I have recovered from a few burnouts so far. Once I traveled around the country by train for a month. Before that, I could not afford to travel so far, so I took a “vacation of the mind” instead. I went to a lot of quiet places nearby where I could just lay back and let my thoughts drift. Idleness was the cure for me. I always had a much better time at work afterward.

  6. Traveling, especially outside of my home country, is my personal way of hitting my “reset” button! I love seeing, tasting, hearing, and experiencing places, languages, and things I’m not used to in my every day life. It really feels like a cleansing of the senses when I take a good vacation and I often come up with new inspiration soon after I return home, as well as a new appreciation for the local ice cream. ; )

  7. Shia Lynn says:

    I know what you mean. I recently went away too, even though it was just to Cameron Highlands, but nothing beats staying away from all digital stuff and just using good ol’ journalling with a few sharpies and my trustee film camera to take photos. Everything was just about letting go, being free and being in the present moment. It was beautiful. And I can’t wait to do it again. =) This is what I call balance.

  8. I don’t know if I can call it a burn out, but I guess it is. I had a burn out the last year and I’m slowly growing back into making art and having motivation for it again.

    Last years I’ve been so busy with trying to get illustration jobs and working hard on jobs that I had actually little motivation for and didn’t really get paid well or at all (that next to my boring parttime job). I thought I needed to sacrifice my creative-self to earn money. Because, you know…I really want to earn money with my art.

    Last summer it just was enough, I cancelled the jobs that were on the line and just stopped thinking about illustration and art and jobs for a while. It took a really long time to not think about it…I guess it took 3 months to accept the fact that I needed a break…even when I was already in that break. And even now I’m still feeling ‘bad’ for still not working as ‘hard’ as I did or ‘should’ in (part of) my opinion.

    The result of my burnout was that I just wasn’t motivated at all to draw or make art. Which is a really weird thing when you have made art for the last 5 years or so and am ‘just’ 25/26 years old. I felt really empty and dull inside. And also bitter and a bit jaded because I thought that ‘I guess I’m not made to work hard or to easily get jobs and I’m probably not made for the ‘working world’.

    I started to go to a coach who let me look at the different sides of my personality and what they need. Like: you have voices inside of you that tell you to be productive or to relax etc. (a good article about this: http://www.stevepavlina.com/blog/2013/07/your-beautiful-personality/ ). I worked all sides and needs out by describing them (yes, writing it down helps a lot more than just thinking about it).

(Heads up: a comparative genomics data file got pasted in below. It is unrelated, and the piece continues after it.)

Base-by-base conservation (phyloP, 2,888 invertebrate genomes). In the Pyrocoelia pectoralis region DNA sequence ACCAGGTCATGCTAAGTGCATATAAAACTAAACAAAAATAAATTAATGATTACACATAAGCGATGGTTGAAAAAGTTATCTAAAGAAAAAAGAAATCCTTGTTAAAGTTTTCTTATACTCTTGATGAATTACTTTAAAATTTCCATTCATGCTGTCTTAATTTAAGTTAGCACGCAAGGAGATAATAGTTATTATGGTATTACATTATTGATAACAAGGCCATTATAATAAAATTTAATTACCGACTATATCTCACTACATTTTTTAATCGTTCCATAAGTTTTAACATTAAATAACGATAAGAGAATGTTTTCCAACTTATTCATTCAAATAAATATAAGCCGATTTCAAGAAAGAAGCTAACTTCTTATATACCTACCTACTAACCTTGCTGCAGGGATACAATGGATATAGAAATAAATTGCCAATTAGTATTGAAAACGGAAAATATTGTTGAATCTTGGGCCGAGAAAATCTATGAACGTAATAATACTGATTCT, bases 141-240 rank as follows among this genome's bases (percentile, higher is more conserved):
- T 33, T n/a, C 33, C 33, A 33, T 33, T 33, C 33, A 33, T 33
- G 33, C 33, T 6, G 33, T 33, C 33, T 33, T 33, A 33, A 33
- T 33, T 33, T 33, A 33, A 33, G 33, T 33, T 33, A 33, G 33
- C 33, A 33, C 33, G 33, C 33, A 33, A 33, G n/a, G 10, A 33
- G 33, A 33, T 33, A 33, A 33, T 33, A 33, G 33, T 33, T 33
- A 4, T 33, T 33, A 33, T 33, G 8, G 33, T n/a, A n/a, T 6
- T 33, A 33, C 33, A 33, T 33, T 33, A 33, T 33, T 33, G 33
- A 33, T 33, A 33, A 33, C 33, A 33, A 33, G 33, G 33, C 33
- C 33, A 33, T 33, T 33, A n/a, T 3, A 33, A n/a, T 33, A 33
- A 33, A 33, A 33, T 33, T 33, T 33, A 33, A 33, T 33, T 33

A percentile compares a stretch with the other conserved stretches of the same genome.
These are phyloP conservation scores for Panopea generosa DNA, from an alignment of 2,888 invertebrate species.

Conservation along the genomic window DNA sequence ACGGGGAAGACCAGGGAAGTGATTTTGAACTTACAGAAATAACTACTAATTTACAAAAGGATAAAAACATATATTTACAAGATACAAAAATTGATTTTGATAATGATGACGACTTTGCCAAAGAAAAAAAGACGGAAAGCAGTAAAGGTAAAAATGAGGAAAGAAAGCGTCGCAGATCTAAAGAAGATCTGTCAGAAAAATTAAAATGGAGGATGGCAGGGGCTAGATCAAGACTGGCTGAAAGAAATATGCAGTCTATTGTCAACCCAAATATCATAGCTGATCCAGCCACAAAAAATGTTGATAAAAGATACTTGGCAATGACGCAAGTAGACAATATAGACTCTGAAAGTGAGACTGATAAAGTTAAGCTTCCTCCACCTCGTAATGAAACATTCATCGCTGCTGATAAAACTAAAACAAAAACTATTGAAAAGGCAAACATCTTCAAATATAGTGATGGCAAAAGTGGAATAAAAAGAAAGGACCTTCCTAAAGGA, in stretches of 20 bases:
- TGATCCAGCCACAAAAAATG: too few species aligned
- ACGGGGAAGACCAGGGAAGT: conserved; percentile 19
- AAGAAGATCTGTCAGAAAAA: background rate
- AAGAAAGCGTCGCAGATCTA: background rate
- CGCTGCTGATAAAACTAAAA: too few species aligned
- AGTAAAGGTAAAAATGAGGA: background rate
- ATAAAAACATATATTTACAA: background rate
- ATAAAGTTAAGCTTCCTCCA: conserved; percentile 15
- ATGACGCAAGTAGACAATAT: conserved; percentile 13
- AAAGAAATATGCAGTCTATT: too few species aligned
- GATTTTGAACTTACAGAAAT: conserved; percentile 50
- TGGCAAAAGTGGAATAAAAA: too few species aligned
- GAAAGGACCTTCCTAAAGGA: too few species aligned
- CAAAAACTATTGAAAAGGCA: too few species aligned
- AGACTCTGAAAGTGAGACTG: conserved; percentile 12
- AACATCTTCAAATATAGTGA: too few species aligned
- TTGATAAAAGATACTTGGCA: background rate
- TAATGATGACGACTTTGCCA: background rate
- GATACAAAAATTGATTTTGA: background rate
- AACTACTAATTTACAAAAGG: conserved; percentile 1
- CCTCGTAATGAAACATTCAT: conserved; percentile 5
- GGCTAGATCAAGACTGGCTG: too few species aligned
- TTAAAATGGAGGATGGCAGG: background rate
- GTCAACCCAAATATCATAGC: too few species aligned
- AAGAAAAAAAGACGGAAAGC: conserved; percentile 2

Then suddenly I discovered what you are telling in this article: that I needed a better balance of having time off, giving myself ‘permission’ for that because I really need it. But also taking my time to discover things, to just take walks outside or visit museums or taking trips to other cities or countries. That is what gives me new perspectives on things and also inspiration..some things you just don’t get only by surfing on the internet. And it’s really important to take that time and go and do whatever you want.

    After a month or so I felt the motivation coming back. I’m not really sure I want back into the work-hard-for-money-mode and I really need a new side job that I just can’t find in my neighbourhood, but at least I’m having fun making art again and that’s such a precious thing you don’t want to lose as an artist or designer!

    1. amy says:

      Good for you Petra!! It’s not easy when you’ve burnt out, so making small strides everyday is so important and I applaud you for taking action to work through it. Throughout the years I’ve noticed that I needed the time off and away (and by this definition, to not do anything at all, or to read a book quietly) especially more, depending on how hard I’ve worked. It has even become something that’s non-negotiable for my sanity! So while on the outside people might not understand how I can switch off completely at times, it’s because I’ve been working extremely hard before. That’s how I find my balance – my body tells me what it needs!

  9. Dana says:

    I really appreciate what Petra says, and I can relate. I think traveling is a great way to unplug, but I don’t have the resources for that. So, I walk outside as often as possible. Daily I walk for about an hour and sometimes I go for a few hours. I find this recharges everything about me, including my creativity, and it’s cheap!

Leave a Reply

Your email address will not be published. Required fields are marked *